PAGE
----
Secret San Francisco
Today, Ashbury Heights is home to pricey real estate and great views, but the top of Mount Olympus wasn't always so residential. Considered the geographical heart of San Francisco, the hill was once home to a massive statue titled "Triumph of Light" from 1887 to the late 1950s.
Although it's hard to imagine these days, the sleepy, quiet Presidio was once a bustling center of military activity. Officially opened in 1848, in WWII it acted as the defense headquarters for the Western US, and was the longest operated military base when it was decommissioned in 1995. The Presidio was also home to thousands of families who left their own special mark on the base's three square miles.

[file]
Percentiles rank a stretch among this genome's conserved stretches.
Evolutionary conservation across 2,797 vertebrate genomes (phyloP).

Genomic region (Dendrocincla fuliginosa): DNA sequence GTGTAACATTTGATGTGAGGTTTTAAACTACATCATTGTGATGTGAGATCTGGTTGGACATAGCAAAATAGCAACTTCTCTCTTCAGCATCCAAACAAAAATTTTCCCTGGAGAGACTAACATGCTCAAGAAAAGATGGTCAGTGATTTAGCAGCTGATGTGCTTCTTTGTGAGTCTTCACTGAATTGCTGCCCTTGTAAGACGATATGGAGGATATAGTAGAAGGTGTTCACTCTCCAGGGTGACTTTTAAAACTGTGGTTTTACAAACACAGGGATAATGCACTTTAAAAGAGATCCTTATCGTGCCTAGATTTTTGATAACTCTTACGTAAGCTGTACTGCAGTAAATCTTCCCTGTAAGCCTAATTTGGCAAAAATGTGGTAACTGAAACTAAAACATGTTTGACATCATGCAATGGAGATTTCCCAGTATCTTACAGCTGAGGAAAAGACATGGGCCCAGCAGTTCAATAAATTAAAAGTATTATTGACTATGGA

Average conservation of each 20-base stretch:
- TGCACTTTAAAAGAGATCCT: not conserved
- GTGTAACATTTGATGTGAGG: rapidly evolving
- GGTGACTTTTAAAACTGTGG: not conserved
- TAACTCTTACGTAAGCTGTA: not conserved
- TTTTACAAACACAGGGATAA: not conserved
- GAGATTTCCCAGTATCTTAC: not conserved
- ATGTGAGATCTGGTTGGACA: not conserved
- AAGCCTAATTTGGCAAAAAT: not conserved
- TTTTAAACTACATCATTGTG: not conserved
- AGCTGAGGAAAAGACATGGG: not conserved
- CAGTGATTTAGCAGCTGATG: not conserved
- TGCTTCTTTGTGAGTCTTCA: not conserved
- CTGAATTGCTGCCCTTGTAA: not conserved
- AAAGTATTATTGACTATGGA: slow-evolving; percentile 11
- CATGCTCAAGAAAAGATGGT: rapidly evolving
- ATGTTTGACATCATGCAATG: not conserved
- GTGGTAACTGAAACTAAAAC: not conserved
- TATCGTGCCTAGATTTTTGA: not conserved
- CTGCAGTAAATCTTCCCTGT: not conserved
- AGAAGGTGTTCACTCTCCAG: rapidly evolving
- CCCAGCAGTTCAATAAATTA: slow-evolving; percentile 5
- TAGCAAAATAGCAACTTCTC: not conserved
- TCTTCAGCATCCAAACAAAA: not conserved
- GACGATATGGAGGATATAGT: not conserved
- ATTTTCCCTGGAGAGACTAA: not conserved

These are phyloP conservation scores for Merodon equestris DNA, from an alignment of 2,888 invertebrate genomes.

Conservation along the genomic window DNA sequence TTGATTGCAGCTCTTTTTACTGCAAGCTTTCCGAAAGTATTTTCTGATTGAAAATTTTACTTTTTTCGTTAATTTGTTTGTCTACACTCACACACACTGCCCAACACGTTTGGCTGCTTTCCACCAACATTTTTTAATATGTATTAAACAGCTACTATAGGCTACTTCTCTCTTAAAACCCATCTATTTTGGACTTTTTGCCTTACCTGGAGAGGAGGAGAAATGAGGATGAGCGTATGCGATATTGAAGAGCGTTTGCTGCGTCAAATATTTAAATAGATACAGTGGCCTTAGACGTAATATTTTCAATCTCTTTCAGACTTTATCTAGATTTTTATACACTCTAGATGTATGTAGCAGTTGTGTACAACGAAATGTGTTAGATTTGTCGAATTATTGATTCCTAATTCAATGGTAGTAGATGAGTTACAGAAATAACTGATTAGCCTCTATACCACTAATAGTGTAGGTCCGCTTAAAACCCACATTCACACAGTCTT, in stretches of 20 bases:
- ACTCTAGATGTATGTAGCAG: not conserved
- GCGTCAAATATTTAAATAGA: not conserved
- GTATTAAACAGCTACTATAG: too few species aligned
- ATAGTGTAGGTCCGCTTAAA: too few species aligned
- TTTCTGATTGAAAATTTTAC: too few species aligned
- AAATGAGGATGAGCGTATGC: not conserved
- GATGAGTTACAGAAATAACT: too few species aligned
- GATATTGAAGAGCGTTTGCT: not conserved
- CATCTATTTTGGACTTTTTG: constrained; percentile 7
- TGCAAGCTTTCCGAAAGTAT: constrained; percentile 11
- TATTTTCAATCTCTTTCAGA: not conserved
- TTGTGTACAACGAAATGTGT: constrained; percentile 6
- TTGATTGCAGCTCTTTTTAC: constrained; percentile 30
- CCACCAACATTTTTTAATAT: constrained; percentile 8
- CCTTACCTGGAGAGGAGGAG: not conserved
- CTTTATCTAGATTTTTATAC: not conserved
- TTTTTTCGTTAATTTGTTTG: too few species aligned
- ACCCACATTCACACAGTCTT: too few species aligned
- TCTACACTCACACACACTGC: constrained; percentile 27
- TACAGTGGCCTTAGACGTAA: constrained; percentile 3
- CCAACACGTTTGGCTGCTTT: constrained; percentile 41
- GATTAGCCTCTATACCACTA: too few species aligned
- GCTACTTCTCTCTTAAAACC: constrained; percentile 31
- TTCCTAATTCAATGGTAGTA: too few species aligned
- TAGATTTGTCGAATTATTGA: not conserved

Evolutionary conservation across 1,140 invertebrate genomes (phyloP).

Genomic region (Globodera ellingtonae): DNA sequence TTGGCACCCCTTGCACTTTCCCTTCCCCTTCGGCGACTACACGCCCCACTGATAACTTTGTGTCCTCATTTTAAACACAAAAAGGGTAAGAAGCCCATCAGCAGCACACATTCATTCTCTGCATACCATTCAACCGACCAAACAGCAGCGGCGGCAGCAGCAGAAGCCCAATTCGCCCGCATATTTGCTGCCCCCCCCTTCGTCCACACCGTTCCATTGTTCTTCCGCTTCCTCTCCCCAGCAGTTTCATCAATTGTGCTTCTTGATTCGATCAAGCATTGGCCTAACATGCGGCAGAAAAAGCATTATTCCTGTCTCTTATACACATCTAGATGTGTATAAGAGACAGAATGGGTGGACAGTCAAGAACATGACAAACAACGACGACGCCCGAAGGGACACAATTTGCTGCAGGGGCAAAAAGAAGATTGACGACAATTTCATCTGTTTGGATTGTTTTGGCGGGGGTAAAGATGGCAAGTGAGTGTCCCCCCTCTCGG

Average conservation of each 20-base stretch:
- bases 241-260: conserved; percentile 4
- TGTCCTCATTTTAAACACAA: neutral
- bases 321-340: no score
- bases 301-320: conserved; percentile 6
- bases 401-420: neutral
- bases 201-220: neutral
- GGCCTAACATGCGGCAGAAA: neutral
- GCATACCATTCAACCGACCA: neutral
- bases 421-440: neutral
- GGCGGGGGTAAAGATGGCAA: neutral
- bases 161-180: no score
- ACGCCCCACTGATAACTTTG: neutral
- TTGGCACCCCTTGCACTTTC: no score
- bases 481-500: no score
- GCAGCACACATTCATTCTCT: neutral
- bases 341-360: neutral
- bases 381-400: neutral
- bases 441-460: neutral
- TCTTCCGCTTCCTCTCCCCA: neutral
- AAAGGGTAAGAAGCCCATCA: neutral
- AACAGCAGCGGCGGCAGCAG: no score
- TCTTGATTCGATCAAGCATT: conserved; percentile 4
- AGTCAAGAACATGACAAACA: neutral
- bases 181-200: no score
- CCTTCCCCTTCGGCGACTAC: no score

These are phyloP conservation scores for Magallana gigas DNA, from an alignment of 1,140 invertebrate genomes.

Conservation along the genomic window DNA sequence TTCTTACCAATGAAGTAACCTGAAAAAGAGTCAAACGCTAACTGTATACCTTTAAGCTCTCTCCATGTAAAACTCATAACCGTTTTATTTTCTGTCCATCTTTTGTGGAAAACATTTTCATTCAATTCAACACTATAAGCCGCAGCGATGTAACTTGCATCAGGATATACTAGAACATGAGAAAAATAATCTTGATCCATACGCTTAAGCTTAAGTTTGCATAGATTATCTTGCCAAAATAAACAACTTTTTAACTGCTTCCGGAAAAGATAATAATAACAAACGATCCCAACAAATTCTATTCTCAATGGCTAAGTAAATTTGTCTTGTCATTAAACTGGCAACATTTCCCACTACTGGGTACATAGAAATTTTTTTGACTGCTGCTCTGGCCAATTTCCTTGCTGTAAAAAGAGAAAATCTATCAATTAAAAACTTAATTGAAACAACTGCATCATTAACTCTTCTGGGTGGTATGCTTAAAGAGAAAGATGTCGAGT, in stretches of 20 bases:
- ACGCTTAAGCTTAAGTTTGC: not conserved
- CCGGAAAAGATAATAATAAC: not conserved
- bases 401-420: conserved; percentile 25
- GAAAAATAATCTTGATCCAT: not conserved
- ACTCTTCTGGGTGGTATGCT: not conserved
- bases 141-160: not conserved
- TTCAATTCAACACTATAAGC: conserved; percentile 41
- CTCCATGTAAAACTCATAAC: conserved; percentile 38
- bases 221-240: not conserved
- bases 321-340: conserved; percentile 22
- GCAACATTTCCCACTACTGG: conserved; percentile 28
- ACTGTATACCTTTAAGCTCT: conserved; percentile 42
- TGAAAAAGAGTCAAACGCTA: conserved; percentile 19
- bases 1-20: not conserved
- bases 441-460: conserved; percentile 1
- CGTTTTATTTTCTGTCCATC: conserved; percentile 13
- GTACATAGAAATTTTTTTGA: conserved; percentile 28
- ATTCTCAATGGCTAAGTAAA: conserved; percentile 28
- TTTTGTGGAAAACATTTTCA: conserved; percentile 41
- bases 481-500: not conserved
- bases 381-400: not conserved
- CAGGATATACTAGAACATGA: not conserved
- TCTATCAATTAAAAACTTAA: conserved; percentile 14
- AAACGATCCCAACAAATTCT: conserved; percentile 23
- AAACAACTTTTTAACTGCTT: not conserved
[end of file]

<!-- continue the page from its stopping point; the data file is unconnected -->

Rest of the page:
East Bay residents, just imagine getting from anywhere in Oakland, Berkeley or Alameda via an environmentally friendly electric railway to anywhere else in the East Bay or SF in 30 minutes or less, even in rush hour.
When a massive earthquake struck San Francisco on April 18, 1906, the city was rocked by a 42 second blast, followed by aftershocks. Although the earthquake was strong, it is estimated that 90% of the damage to the city was caused by 30 massive fires that erupted from ruptured gas lines moments after the initial quake. Unfortunately along with broken gas lines were broken water mains, which meant firefighters were dealing with a serious shortage of water to combat the, literally, burning city.
Ultimately 80% of the city was destroyed and over 3,000 people lost their lives. But among the tragic stories there is one especially heartwarming tale - the legend of the Golden Hydrant.